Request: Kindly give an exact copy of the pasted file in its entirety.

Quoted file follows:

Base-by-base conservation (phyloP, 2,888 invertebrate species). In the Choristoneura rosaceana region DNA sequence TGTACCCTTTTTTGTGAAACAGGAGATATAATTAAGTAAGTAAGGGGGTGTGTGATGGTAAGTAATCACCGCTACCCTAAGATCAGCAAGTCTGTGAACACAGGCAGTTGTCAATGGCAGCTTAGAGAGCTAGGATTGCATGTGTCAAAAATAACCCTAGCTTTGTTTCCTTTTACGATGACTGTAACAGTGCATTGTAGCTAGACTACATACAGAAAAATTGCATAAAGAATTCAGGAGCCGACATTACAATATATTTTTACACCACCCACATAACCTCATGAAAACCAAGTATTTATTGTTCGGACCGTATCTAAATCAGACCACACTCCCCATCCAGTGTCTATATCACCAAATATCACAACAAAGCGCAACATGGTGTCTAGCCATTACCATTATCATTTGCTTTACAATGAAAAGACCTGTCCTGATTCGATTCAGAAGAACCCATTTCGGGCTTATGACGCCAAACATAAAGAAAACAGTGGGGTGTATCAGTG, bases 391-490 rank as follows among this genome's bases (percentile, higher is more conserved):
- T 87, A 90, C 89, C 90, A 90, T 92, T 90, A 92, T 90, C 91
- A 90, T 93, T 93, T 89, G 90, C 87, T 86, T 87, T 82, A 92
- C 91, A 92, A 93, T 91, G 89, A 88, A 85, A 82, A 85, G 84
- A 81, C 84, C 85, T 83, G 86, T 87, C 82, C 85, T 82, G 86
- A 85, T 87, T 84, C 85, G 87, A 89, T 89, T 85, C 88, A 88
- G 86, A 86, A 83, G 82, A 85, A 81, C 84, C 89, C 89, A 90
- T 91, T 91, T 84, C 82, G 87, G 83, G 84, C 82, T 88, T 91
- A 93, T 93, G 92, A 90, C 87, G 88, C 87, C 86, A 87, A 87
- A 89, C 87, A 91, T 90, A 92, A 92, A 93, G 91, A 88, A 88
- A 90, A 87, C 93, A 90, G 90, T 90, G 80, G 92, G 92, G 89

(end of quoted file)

Base-by-base conservation (phyloP, 2,888 invertebrate species). In the Choristoneura rosaceana region DNA sequence TGTACCCTTTTTTGTGAAACAGGAGATATAATTAAGTAAGTAAGGGGGTGTGTGATGGTAAGTAATCACCGCTACCCTAAGATCAGCAAGTCTGTGAACACAGGCAGTTGTCAATGGCAGCTTAGAGAGCTAGGATTGCATGTGTCAAAAATAACCCTAGCTTTGTTTCCTTTTACGATGACTGTAACAGTGCATTGTAGCTAGACTACATACAGAAAAATTGCATAAAGAATTCAGGAGCCGACATTACAATATATTTTTACACCACCCACATAACCTCATGAAAACCAAGTATTTATTGTTCGGACCGTATCTAAATCAGACCACACTCCCCATCCAGTGTCTATATCACCAAATATCACAACAAAGCGCAACATGGTGTCTAGCCATTACCATTATCATTTGCTTTACAATGAAAAGACCTGTCCTGATTCGATTCAGAAGAACCCATTTCGGGCTTATGACGCCAAACATAAAGAAAACAGTGGGGTGTATCAGTG, bases 391-490 rank as follows among this genome's bases (percentile, higher is more conserved):
- T 87, A 90, C 89, C 90, A 90, T 92, T 90, A 92, T 90, C 91
- A 90, T 93, T 93, T 89, G 90, C 87, T 86, T 87, T 82, A 92
- C 91, A 92, A 93, T 91, G 89, A 88, A 85, A 82, A 85, G 84
- A 81, C 84, C 85, T 83, G 86, T 87, C 82, C 85, T 82, G 86
- A 85, T 87, T 84, C 85, G 87, A 89, T 89, T 85, C 88, A 88
- G 86, A 86, A 83, G 82, A 85, A 81, C 84, C 89, C 89, A 90
- T 91, T 91, T 84, C 82, G 87, G 83, G 84, C 82, T 88, T 91
- A 93, T 93, G 92, A 90, C 87, G 88, C 87, C 86, A 87, A 87
- A 89, C 87, A 91, T 90, A 92, A 92, A 93, G 91, A 88, A 88
- A 90, A 87, C 93, A 90, G 90, T 90, G 80, G 92, G 92, G 89